Newscast for Friday, August 23, 2013
- Syrian residents describe ongoing rocket assault in Ghouta, dozens of bodies from alleged chemical weapons
- Multiple leaks reported at Fukushima’s damaged nuclear plant as displaced residents file lawsuit
- Local DC activists draw attention to racial profiling, incarceration ahead of March on Washington anniversary
- Rally in Capitol highlights ALEC’s role in voter ID bills across the country
Soldier Robert Bales receives life sentence for Afghan civilian massacre
Staff Sargent Robert Bales was sentenced to life in prison without the possibility of parole today for shooting 16 Afghan civilians while deployed in the country. Bales pleaded guilty earlier this summer in order to avoid the death penalty. His lawyers cited PTSD and a brain injury in his defense, and had argued for parole to be left on the table. Yesterday Bales apologized to the court for his crimes.
Ft. Hood army base shooter convicted by military jury
In other military legal news… A military jury has found Army psychiatrist Nidal Hasan guilty of killing 13 people at Ft. Hood, Texas in a 2009 shooting spree. Hasan, had admitted guilt and defended himself during the trial – calling no witnesses and making no closing arguments. Hasan said he committed the murders in order to protect Taliban leaders in Afghanistan. With the conviction, Major Hasan will be eligible for the death penalty. The US military court has not executed a US citizen in more than 50 years.
Sectarian violence flares in Lebanon
In Lebanon, two powerful explosions ripped through neighborhoods near mosques in the northern port city of Tripoli. The attacks are being viewed as an escalation of sectarian tensions spilling over from the war in neighboring Syria. FSRN’s Jackson Allers has more from Beirut.
In recent months, Lebanon’s Hezbollah-led government has openly admitted to sending hundreds of fighters to Syria to fight alongside the government of President Bashar al-Assad. This has created deep divisions, with anti-Assad Salafist groups calling for retaliation. Earlier this month, a car bomb killed at least 25 people in a Beirut suburb where Hezbollah holds massive political influence. Today’s attack targeted two mosques run by Sunni Imams known to have ties with anti-Assad forces. At least 30 people were killed and 400 more injured. No one has claimed responsibility.. Meanwhile, tensions between Lebanon and Israel are on the rise. Last night, four rockets were fired into Israel from south Lebanon. Soon after, the Israeli air force said one of its jets destroyed “underground tunnels” in Lebanon used by a Palestinian resistance group. The Israeli military spokesperson posted on Twitter the air strike was in response to the launch, but there has been confusion because the Israeli target was miles from the area where the rockets originated. At this point, there is no clear indication Israel’s target was directly related to the earlier rocket attacks. Jackson Allers, FSRN, Beirut, Lebanon.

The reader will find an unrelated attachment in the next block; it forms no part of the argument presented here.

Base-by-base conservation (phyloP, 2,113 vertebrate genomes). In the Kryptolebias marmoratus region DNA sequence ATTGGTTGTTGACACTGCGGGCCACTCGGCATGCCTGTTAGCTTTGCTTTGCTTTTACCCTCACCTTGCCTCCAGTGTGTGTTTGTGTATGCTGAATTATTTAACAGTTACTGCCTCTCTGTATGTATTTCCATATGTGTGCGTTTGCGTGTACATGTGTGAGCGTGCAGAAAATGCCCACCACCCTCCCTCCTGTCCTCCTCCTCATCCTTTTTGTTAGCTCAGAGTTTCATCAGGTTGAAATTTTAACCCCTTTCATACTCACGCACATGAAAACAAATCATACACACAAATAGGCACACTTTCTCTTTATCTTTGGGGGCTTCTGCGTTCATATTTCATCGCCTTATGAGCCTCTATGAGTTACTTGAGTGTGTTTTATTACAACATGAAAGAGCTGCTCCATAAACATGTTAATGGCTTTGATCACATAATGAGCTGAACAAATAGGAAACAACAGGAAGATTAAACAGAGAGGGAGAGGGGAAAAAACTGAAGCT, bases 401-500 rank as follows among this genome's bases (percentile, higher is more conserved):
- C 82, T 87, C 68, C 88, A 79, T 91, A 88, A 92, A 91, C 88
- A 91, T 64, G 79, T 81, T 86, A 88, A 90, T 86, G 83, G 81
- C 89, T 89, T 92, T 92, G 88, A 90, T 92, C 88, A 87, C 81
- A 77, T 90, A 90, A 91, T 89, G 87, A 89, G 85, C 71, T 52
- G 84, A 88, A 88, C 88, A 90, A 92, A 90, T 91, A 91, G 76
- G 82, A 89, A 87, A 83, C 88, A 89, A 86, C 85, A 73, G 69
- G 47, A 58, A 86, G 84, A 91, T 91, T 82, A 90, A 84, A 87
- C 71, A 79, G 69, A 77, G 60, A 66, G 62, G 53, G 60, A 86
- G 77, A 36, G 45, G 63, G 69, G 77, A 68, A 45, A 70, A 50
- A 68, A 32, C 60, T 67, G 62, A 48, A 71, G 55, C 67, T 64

Snowden accuses British government of intentional leak
NSA leaker Edward Snowden is accusing the British government of intentionally releasing highly-sensitive information to a UK newspaper in order to bolster claims that Snowden’s work with the press is causing harm. The Independent published a story this morning disclosing the existence of a “secret internet-monitoring station in the Middle East.” The paper cites their source as Snowden’s leaked documents. But Snowden says he has never worked with The Independent. In the Guardian newspaper, Glenn Greenwald, the journalist Snowden has been working with, published Snowden’s response and a response of his own. Greenwald wrote the information published in The Independent is “the type of disclosure which journalists working directly with NSA whistleblower Edward Snowden have thus far avoided.”
Canadian anarchist sues Montreal police for “political profiling”
A Canadian student activist filed a lawsuit today challenging what she says is political profiling at the hands of Montreal police. Katie Nelson is being required to pay $6500 in fines accumulated since last year’s tumultuous student strike in Quebec – fines her suit alleges are unjust. FSRN’s Aaron Lakoff has the story.
Katie Nelson, a 21-year old student at Concordia University in Montreal, filed suit against the City of Montreal and its police force for what she calls persistent physical, verbal and sexual harassment, as well as political profiling. Nelson is an anarchist activist who was very involved in last year’s student strike. Since then, she has accumulated thousands of dollars in fines for jaywalking, ashing a cigarette on the ground, cursing in public and illegal assembly. Nelson believes the sheer volume of citations for seemingly trivial offenses points to political profiling. Her lawyer is hoping to establish a Canadian legal precedent on the issue, which Nelson says would be important for activists.